One of the best-recognized commercial characters on Maine TV – “The Marden’s Lady” – will have to find herself a new place for “bahgains.”
Karmo Sanders of Scarborough, the playwright and actress who has portrayed the slightly crazy shopper Birdie Googins on commercials for Marden’s Surplus & Salvage for at least five years, said Wednesday that the Waterville-based chain has decided it will no longer use her in advertising.
Sanders said she didn’t have a contract with Marden’s but had been making at least four commercials a year for the chain, usually one per season.
She said she was told in January that she would no longer be used for commercials. But since Marden’s never announced its departure from the Birdie Googins commercials, Sanders said she didn’t feel right announcing it herself. So she kept silent until asked about it by a reporter on Wednesday.
“If you want my humble opinion, I think it was a little rude of them not to announce it. I was wicked popular and one hell of a real deal for Marden’s,” said Sanders, sounding somewhat like Googins as she talked.
No one from Marden’s was available for comment.
Sanders’ persona as “The Marden’s Lady” was so well-known statewide that she couldn’t go anywhere without being recognized. She has been a playwright and actress for most of her life, but said she had to start doing stand-up comedy around Maine because so many people wanted to see her Googins character live after seeing her on TV.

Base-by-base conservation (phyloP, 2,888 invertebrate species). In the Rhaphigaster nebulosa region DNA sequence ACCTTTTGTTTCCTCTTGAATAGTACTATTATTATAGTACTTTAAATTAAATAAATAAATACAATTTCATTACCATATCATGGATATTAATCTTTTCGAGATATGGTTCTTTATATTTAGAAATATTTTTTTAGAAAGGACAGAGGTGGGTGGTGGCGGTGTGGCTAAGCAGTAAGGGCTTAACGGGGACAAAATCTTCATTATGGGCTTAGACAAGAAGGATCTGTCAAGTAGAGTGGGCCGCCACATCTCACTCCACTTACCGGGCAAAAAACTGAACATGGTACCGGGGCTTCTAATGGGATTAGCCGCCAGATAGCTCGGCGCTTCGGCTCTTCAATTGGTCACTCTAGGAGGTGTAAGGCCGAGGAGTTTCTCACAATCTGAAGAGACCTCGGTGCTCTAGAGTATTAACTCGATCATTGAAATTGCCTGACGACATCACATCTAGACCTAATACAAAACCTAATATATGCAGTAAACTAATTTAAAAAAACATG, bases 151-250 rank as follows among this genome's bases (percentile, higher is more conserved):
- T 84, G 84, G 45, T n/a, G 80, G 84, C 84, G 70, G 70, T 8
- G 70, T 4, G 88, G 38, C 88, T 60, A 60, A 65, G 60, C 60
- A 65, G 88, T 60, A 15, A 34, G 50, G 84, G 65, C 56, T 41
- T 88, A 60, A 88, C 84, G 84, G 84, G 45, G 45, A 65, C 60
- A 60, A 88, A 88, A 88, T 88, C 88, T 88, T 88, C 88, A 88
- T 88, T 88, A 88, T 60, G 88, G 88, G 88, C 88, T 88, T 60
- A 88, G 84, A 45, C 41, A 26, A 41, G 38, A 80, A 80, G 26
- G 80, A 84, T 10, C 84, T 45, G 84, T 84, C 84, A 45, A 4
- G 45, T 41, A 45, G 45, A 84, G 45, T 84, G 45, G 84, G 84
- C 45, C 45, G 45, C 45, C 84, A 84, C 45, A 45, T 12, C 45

“It was fascinating and wonderful exposure for me. I couldn’t go anywhere without people wanting to hear from me, so I figured I better do stand-up,” said Sanders, a native of the Oxford County town of Norway.
Sanders said she can still play Birdie Googins because she created the character well before the Marden’s commercials, for an off-Broadway show called “Radical Radio” in 1995.
“In that, the character was a percussionist and her instrument was a box of rice pilaf,” said Sanders.
She wrote “Radical Radio” with her husband and creative collaborator, Jerry Sanders. He died of colon cancer in May at the age of 63. The couple had been married for 42 years.
Sanders said she didn’t want to “say anything bad” about Marden’s and understands that the company had no obligation to continue hiring her. But she thinks that her character’s popularity was good for business.
And as an artist who cobbles together a living by performing and writing, she’ll miss the income.
“I didn’t have a retainer or anything, but I was just happy to have the work,” Sanders said.
Sanders said she will continue to perform and write, and she’ll still do stand-up as Googins.
She’s now working on “Gold Rush Girls,” a musical play that she and her husband wrote. A version of it was performed in Anchorage, Alaska, last summer. Sanders and her husband were in Anchorage for the production and rehearsals.
Sanders is trying to get it produced in other locations.
And she sees a positive side to not being in Marden’s ads.
“Not being on the commercials might be freeing for Birdie — she can be a little more sexy and political now,” said Sanders. “I’m more than just a pretty face.”
Ray Routhier can be contacted at 791-6454 or at: